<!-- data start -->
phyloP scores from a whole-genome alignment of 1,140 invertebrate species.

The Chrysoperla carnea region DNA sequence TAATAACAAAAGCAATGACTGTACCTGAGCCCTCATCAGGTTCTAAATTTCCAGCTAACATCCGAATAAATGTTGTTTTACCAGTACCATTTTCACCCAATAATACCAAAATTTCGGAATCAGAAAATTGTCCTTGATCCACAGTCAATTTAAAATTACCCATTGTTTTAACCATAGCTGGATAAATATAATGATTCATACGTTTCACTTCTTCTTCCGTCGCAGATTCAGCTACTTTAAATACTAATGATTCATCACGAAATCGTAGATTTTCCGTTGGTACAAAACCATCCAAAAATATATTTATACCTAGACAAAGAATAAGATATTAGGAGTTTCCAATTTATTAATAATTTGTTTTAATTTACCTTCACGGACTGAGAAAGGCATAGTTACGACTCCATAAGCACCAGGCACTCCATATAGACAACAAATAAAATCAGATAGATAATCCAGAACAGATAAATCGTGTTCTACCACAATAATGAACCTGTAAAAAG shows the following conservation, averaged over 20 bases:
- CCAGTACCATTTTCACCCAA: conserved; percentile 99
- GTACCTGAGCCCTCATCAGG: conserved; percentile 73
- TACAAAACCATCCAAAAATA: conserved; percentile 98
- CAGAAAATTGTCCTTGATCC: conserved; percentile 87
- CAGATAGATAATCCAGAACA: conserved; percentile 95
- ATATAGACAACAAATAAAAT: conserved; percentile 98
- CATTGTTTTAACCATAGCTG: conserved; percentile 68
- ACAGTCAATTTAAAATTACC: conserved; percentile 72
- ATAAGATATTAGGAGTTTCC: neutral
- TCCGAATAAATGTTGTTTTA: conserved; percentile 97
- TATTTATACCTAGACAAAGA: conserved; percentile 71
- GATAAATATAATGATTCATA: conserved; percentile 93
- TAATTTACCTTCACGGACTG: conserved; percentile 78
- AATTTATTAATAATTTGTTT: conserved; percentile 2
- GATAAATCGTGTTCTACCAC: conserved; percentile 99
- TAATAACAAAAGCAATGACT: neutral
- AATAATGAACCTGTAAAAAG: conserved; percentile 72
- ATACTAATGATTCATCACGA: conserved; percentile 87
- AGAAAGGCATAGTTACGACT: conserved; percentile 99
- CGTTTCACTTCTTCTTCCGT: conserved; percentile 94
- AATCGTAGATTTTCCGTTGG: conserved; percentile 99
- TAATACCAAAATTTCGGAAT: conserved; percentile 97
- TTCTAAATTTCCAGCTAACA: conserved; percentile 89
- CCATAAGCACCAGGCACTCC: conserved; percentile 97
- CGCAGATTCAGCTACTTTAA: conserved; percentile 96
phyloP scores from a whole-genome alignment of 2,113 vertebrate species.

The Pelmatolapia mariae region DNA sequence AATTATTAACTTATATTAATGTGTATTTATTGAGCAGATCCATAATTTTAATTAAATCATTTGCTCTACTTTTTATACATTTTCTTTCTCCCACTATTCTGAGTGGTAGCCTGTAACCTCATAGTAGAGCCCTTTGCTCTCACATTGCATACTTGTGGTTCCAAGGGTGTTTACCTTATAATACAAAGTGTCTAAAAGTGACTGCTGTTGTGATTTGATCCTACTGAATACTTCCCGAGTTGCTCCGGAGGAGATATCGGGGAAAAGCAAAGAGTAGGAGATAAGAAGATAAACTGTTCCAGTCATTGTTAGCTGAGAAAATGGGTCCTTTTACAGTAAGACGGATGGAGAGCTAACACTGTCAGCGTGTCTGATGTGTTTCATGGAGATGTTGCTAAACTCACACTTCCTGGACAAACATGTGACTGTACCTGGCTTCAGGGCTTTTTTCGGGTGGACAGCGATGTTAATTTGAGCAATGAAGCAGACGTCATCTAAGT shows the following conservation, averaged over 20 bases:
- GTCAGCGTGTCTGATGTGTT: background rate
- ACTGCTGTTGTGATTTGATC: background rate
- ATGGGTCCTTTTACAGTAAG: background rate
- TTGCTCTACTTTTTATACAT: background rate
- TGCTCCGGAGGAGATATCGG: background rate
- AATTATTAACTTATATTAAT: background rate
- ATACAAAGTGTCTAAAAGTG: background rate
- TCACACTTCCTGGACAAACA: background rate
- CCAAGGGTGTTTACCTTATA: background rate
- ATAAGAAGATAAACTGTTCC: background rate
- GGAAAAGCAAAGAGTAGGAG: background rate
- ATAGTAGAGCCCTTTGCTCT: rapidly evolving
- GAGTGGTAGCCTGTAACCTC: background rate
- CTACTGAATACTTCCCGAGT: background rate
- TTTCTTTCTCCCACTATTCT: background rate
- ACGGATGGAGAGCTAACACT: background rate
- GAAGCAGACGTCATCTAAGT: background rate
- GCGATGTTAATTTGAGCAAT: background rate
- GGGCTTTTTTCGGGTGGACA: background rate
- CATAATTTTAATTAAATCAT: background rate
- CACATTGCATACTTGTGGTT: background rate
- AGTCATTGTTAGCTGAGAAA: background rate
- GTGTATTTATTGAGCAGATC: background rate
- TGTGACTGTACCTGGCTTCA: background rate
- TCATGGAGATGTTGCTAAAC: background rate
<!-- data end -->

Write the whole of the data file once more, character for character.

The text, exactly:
phyloP scores from a whole-genome alignment of 1,140 invertebrate species.

The Chrysoperla carnea region DNA sequence TAATAACAAAAGCAATGACTGTACCTGAGCCCTCATCAGGTTCTAAATTTCCAGCTAACATCCGAATAAATGTTGTTTTACCAGTACCATTTTCACCCAATAATACCAAAATTTCGGAATCAGAAAATTGTCCTTGATCCACAGTCAATTTAAAATTACCCATTGTTTTAACCATAGCTGGATAAATATAATGATTCATACGTTTCACTTCTTCTTCCGTCGCAGATTCAGCTACTTTAAATACTAATGATTCATCACGAAATCGTAGATTTTCCGTTGGTACAAAACCATCCAAAAATATATTTATACCTAGACAAAGAATAAGATATTAGGAGTTTCCAATTTATTAATAATTTGTTTTAATTTACCTTCACGGACTGAGAAAGGCATAGTTACGACTCCATAAGCACCAGGCACTCCATATAGACAACAAATAAAATCAGATAGATAATCCAGAACAGATAAATCGTGTTCTACCACAATAATGAACCTGTAAAAAG shows the following conservation, averaged over 20 bases:
- CCAGTACCATTTTCACCCAA: conserved; percentile 99
- GTACCTGAGCCCTCATCAGG: conserved; percentile 73
- TACAAAACCATCCAAAAATA: conserved; percentile 98
- CAGAAAATTGTCCTTGATCC: conserved; percentile 87
- CAGATAGATAATCCAGAACA: conserved; percentile 95
- ATATAGACAACAAATAAAAT: conserved; percentile 98
- CATTGTTTTAACCATAGCTG: conserved; percentile 68
- ACAGTCAATTTAAAATTACC: conserved; percentile 72
- ATAAGATATTAGGAGTTTCC: neutral
- TCCGAATAAATGTTGTTTTA: conserved; percentile 97
- TATTTATACCTAGACAAAGA: conserved; percentile 71
- GATAAATATAATGATTCATA: conserved; percentile 93
- TAATTTACCTTCACGGACTG: conserved; percentile 78
- AATTTATTAATAATTTGTTT: conserved; percentile 2
- GATAAATCGTGTTCTACCAC: conserved; percentile 99
- TAATAACAAAAGCAATGACT: neutral
- AATAATGAACCTGTAAAAAG: conserved; percentile 72
- ATACTAATGATTCATCACGA: conserved; percentile 87
- AGAAAGGCATAGTTACGACT: conserved; percentile 99
- CGTTTCACTTCTTCTTCCGT: conserved; percentile 94
- AATCGTAGATTTTCCGTTGG: conserved; percentile 99
- TAATACCAAAATTTCGGAAT: conserved; percentile 97
- TTCTAAATTTCCAGCTAACA: conserved; percentile 89
- CCATAAGCACCAGGCACTCC: conserved; percentile 97
- CGCAGATTCAGCTACTTTAA: conserved; percentile 96
phyloP scores from a whole-genome alignment of 2,113 vertebrate species.

The Pelmatolapia mariae region DNA sequence AATTATTAACTTATATTAATGTGTATTTATTGAGCAGATCCATAATTTTAATTAAATCATTTGCTCTACTTTTTATACATTTTCTTTCTCCCACTATTCTGAGTGGTAGCCTGTAACCTCATAGTAGAGCCCTTTGCTCTCACATTGCATACTTGTGGTTCCAAGGGTGTTTACCTTATAATACAAAGTGTCTAAAAGTGACTGCTGTTGTGATTTGATCCTACTGAATACTTCCCGAGTTGCTCCGGAGGAGATATCGGGGAAAAGCAAAGAGTAGGAGATAAGAAGATAAACTGTTCCAGTCATTGTTAGCTGAGAAAATGGGTCCTTTTACAGTAAGACGGATGGAGAGCTAACACTGTCAGCGTGTCTGATGTGTTTCATGGAGATGTTGCTAAACTCACACTTCCTGGACAAACATGTGACTGTACCTGGCTTCAGGGCTTTTTTCGGGTGGACAGCGATGTTAATTTGAGCAATGAAGCAGACGTCATCTAAGT shows the following conservation, averaged over 20 bases:
- GTCAGCGTGTCTGATGTGTT: background rate
- ACTGCTGTTGTGATTTGATC: background rate
- ATGGGTCCTTTTACAGTAAG: background rate
- TTGCTCTACTTTTTATACAT: background rate
- TGCTCCGGAGGAGATATCGG: background rate
- AATTATTAACTTATATTAAT: background rate
- ATACAAAGTGTCTAAAAGTG: background rate
- TCACACTTCCTGGACAAACA: background rate
- CCAAGGGTGTTTACCTTATA: background rate
- ATAAGAAGATAAACTGTTCC: background rate
- GGAAAAGCAAAGAGTAGGAG: background rate
- ATAGTAGAGCCCTTTGCTCT: rapidly evolving
- GAGTGGTAGCCTGTAACCTC: background rate
- CTACTGAATACTTCCCGAGT: background rate
- TTTCTTTCTCCCACTATTCT: background rate
- ACGGATGGAGAGCTAACACT: background rate
- GAAGCAGACGTCATCTAAGT: background rate
- GCGATGTTAATTTGAGCAAT: background rate
- GGGCTTTTTTCGGGTGGACA: background rate
- CATAATTTTAATTAAATCAT: background rate
- CACATTGCATACTTGTGGTT: background rate
- AGTCATTGTTAGCTGAGAAA: background rate
- GTGTATTTATTGAGCAGATC: background rate
- TGTGACTGTACCTGGCTTCA: background rate
- TCATGGAGATGTTGCTAAAC: background rate